a 5-4, could be 6-3. And what I'm concerned about here is, will this follow along ideological grounds? And if so, how does an opinion like that play

across American politics?


So those are going to be the issues that I look at in terms of what's going to happen with this opinion and how it affects the 2024 presidential


JIMENEZ: And that last portion is I think something that a lot of people are interested in. Some protests of course here outside the Manhattan

courthouse. But in regards to whatever the Supreme Court rules, and again, in whatever capacity they rule if they don't rule on the entire portion of

absolute immunity here, what kind of impacts could that have on the cases that he is currently facing, not just the one that's being directly

appealed here?

SCHULTZ: Well, I would say the case in Florida, which is all about the documents at the Mar-a-Lago because those are actions that took place after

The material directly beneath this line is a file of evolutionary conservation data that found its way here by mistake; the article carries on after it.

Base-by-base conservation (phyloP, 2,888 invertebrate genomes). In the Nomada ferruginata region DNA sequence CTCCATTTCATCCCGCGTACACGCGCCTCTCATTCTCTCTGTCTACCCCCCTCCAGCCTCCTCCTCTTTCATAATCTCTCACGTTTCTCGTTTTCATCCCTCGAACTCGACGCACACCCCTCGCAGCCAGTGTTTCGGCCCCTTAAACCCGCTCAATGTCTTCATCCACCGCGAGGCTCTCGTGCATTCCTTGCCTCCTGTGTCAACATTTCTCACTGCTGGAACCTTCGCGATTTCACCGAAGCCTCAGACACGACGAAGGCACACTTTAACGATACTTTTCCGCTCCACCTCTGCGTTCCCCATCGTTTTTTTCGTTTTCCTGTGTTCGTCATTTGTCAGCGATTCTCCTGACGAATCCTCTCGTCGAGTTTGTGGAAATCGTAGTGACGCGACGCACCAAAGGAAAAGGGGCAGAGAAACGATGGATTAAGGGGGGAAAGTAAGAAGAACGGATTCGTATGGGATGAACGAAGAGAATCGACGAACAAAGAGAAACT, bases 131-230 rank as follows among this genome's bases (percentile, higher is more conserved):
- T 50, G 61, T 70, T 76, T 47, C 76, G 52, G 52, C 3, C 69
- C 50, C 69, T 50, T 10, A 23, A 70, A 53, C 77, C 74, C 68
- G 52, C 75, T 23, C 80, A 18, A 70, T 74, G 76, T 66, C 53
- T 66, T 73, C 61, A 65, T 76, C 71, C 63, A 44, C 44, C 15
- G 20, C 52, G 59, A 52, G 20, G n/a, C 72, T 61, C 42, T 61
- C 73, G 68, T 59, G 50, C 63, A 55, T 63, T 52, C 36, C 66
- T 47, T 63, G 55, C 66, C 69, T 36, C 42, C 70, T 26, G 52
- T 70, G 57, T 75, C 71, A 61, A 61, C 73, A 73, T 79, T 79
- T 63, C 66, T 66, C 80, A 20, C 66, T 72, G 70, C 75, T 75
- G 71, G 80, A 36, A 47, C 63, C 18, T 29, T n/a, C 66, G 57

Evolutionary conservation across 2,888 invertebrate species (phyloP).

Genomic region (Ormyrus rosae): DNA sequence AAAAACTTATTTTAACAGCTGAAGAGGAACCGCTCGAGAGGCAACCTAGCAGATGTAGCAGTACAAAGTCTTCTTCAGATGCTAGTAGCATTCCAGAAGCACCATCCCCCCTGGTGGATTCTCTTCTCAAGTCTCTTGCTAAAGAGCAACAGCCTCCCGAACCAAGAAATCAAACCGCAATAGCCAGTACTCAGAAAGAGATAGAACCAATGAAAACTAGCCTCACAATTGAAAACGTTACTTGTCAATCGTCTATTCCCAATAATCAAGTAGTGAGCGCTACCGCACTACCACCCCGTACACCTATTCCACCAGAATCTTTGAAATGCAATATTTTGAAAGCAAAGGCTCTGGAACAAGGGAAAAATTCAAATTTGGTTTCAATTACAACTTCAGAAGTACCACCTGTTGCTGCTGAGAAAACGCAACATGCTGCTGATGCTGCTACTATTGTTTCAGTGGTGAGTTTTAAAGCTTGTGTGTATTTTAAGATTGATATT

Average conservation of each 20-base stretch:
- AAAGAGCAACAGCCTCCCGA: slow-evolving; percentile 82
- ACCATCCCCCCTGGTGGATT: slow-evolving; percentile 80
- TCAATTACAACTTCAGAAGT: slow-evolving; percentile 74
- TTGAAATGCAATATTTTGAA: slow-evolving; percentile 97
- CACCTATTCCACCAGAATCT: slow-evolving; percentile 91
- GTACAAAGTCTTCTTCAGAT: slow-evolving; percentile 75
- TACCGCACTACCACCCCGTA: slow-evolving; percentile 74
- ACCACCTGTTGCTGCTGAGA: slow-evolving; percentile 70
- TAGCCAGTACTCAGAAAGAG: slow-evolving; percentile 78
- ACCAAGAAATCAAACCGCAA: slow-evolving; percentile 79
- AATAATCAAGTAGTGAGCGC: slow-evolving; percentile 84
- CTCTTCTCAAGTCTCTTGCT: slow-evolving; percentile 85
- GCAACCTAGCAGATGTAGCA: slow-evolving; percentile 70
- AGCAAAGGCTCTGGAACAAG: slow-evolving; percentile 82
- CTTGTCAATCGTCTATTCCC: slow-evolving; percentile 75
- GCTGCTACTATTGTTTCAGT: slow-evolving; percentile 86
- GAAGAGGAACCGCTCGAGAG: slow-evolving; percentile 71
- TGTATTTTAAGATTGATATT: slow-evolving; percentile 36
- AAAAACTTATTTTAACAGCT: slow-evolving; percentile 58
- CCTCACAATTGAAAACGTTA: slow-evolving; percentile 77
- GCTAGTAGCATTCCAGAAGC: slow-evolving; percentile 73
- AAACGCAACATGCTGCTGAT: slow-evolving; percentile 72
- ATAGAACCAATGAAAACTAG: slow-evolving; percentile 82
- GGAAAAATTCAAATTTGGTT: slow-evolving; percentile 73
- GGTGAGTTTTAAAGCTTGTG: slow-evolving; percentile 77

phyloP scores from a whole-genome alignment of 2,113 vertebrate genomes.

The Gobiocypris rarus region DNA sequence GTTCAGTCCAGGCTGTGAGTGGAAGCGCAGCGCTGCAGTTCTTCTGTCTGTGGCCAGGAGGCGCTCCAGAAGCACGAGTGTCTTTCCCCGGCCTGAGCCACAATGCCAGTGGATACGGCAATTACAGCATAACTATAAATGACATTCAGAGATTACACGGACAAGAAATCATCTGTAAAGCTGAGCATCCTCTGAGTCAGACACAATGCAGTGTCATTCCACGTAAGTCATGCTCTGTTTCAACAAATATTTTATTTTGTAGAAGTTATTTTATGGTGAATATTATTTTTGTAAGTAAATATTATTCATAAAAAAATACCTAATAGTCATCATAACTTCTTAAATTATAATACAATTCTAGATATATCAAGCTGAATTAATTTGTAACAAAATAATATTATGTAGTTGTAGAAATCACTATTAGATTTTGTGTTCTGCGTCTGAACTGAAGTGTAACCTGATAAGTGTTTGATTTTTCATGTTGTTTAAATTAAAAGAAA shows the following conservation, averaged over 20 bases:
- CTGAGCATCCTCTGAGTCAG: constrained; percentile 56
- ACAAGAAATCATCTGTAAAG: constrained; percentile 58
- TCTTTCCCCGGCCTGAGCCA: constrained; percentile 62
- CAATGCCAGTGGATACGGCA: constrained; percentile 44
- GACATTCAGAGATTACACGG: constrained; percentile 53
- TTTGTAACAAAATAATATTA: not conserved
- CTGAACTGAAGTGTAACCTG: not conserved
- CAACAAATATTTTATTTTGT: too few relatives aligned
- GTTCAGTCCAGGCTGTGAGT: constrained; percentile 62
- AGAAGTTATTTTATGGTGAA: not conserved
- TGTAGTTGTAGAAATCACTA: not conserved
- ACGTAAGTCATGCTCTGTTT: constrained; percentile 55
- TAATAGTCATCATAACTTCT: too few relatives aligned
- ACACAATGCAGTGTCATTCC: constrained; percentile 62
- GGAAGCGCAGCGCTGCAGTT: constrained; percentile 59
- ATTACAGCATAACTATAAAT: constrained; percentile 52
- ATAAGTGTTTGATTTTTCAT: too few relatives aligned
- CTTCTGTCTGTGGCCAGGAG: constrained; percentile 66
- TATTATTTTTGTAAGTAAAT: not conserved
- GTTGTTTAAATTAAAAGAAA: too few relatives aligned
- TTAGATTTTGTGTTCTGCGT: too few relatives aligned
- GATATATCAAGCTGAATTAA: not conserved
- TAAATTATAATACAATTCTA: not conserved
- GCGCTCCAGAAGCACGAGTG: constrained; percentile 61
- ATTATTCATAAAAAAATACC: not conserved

the presidency ended. It shouldn't -- well, we don't know at this point. It shouldn't affect the case in Fulton County, which is a state case, although

we don't know how broad the Supreme Court might rule. And it doesn't look like it's going to affect the cases that's currently going on in New York.

So right now, I think it only affects that one case, which is really the Washington, D.C. case, involving events growing out of January 6th. And

that's the sense that I have at this point in terms of where the court was going, and in terms of how it's being framed. Clearly Trump wants it

broader, but I don't think we're going to see that broad.